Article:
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In March, 2019, the Cleveland Browns sent a 2019 first-round pick, a 2019 third-round pick and safety Jabrill Peppers to the Giants for the services of receiver Odell Beckham Jr. In five seasons with the Giants, the 2014 first-round pick out of LSU ranked 11th in the NFL in receptions (390), 10th in targets (622), seventh in receiving yards (5,476), and third in receiving touchdowns (44). He also became the fastest player in NFL history to reach both 200 career receptions and 4,000 career receiving yards. Beckham did all that despite playing in just 44 games through those five seasons — he played in just four games and had just two starts in 2017 due to an ankle injury, and a quadriceps issue cost him the final four games of the 2018 season, his last with Big Blue.
Beckham also left behind a litany of amazing catches that seemed out of the skill set of most other people playing his position.
During his time with the Browns, Beckham’s productivity has been far more in question. 2019 was the usual good-season-when-healthy — 74 catches on 133 targets for 1,035 yards and four touchdowns in a dysfunctional offense led by head coach Freddie Kitchens.
In Week 7 of the 2020 season under new head coach and offensive shot-caller Kevin Stefanski, Beckham — who had caught just 23 passes on 43 targets for 319 yards and three touchdowns — suffered a torn ACL that ended his season. The recovery from that injury also cost him the first two games of the 2021 season, and he made his season debut against the Bears in a 26-6 win in which Beckham caught five passes on seven targets for 77 yards.
That seemed like a nice way to get back in the swing of things, but in the next two games — 1 14-7 Week 4 win over the Vikings, and last Sunday’s heartbreaking 47-42 loss to the Chargers — Beckham caught just four passes on 10 targets for 47 yards. Quarterback Baker Mayfield’s inability to connect with Beckham as the Chargers erased and overcame Cleveland’s 27-13 third-quarter lead seemed the last straw for a lot of Browns observers. Now, the only talk about Beckham seems to be what the team could get in trade for him.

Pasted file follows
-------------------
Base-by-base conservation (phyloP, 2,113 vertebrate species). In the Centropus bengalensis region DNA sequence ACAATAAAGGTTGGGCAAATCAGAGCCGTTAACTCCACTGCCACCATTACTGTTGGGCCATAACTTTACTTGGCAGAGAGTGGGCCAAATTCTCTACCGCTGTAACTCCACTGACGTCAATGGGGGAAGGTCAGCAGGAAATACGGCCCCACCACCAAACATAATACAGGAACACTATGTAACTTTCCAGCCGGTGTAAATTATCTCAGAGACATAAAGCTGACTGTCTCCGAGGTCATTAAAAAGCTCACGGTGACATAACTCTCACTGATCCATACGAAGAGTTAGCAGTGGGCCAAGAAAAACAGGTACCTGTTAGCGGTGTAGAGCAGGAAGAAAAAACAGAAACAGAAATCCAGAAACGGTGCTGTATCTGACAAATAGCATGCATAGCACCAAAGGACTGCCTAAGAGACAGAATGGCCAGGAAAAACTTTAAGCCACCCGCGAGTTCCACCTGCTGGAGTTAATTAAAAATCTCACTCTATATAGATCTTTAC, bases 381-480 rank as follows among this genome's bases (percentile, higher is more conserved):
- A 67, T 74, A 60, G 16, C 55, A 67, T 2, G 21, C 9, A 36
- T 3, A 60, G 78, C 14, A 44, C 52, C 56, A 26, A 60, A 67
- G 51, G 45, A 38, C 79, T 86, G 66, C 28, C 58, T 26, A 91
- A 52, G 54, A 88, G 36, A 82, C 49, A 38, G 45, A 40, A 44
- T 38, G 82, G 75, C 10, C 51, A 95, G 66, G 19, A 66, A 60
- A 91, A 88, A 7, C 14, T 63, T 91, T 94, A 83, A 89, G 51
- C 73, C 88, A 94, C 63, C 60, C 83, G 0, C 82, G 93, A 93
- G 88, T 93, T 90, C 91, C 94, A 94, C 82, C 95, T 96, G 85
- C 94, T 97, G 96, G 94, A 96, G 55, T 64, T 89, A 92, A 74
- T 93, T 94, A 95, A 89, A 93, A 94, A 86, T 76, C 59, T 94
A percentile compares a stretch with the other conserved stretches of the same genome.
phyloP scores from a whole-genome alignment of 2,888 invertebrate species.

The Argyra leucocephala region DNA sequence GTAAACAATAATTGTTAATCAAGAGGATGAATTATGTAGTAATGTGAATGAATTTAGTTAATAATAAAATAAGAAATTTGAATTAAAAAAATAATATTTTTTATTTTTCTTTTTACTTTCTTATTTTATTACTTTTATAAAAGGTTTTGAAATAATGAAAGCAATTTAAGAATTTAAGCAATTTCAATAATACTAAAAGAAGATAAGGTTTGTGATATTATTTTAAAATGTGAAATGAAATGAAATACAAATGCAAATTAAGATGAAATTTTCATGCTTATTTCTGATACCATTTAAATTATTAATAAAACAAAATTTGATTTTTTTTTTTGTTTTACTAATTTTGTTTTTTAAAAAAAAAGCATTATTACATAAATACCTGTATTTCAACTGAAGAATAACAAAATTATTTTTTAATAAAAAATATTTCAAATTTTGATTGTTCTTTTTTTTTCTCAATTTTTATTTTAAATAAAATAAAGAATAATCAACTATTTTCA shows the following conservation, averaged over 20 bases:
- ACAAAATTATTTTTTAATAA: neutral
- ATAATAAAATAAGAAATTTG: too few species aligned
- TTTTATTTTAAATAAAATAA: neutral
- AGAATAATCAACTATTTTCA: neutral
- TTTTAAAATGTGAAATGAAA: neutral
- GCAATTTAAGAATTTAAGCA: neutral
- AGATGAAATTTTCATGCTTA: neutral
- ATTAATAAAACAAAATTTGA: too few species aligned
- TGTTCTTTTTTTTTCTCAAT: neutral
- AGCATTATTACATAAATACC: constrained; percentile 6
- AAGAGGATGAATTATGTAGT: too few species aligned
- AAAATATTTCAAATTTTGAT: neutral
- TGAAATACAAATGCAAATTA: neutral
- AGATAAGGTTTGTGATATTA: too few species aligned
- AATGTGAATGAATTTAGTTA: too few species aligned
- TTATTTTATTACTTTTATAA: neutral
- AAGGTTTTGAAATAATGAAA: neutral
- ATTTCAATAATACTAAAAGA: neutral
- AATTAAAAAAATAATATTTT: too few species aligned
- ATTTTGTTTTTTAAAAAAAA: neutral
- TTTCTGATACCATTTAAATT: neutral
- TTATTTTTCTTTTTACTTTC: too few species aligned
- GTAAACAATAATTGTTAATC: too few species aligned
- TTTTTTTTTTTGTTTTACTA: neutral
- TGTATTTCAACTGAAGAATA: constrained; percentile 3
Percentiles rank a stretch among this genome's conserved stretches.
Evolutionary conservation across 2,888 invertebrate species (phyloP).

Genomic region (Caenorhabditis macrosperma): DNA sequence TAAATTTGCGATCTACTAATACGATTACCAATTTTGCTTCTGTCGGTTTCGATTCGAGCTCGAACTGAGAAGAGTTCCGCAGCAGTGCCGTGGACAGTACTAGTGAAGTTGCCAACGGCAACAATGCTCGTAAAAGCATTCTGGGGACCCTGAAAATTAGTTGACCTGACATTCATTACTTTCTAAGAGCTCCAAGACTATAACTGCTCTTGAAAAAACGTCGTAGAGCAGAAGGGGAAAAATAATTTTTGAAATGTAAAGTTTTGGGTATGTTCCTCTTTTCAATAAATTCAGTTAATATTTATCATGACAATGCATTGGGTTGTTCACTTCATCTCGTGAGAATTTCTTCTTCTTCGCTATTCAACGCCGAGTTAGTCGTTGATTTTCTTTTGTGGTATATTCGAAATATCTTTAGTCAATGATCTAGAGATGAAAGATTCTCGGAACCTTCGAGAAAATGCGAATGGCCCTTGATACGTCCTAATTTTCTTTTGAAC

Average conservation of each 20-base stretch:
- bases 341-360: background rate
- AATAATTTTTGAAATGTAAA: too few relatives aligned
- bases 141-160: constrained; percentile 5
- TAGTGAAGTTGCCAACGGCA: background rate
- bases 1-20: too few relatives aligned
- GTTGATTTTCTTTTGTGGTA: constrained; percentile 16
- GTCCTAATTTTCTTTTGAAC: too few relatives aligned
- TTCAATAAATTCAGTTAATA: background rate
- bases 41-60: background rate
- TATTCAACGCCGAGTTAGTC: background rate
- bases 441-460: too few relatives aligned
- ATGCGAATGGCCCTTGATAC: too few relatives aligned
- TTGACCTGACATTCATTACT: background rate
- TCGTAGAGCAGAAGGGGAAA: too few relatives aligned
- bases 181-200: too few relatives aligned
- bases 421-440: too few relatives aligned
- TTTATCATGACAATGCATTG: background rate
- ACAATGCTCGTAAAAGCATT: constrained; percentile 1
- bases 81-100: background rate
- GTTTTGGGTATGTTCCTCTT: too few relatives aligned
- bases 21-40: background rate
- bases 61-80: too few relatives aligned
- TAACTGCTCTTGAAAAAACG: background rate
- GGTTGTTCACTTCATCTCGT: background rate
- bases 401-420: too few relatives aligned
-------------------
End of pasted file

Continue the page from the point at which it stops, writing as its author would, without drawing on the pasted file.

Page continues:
It’s not that Beckham isn’t getting opportunities — through Cleveland’s first five games, only running back Kareem Hunt (20) has more targets than Beckham’s 19, but Beckham has caught just nine of those passes (a 47.4% completion rate) for 124 yards and no touchdowns. And remember, that’s with Beckham playing just three of those games. Beckham is also the team’s most targeted deep receiver, with seven targets of 20 or more air yards. He’s caught just one of those passes for 26 yards.
So, Beckham isn’t the odd man out from an opportunity perspective, but he obviously is when it comes to results. That’s not the way the team perceives it, at least in public. Mayfield was asked once again about this week (it is a constant topic in press conferences), and he amplified the idea that Beckham provides value in ways that don’t show up in pure stats.
“For one, the run game, he was off the charts physicality-wise. We talk about our identity is run first and we are physical team, and we are trying to finish people in the run game and dominate that. You go back and watch him in the run game, and he is physical. You do that, and then go look at Rashard Higgins’ touchdown, and see how many guys are covering Odell compared to Higgy, and you will see exactly what kind of value he brings to us. Whether it is numbers on the outside or whoever wants to put a label on it, we are just trying to win ball games. However that comes, if teams want to roll coverage over the top, he understands that is going to happen. We have to take advantage of his opportunities when they are there because they are not going to come that often. That is the emphasis right now.”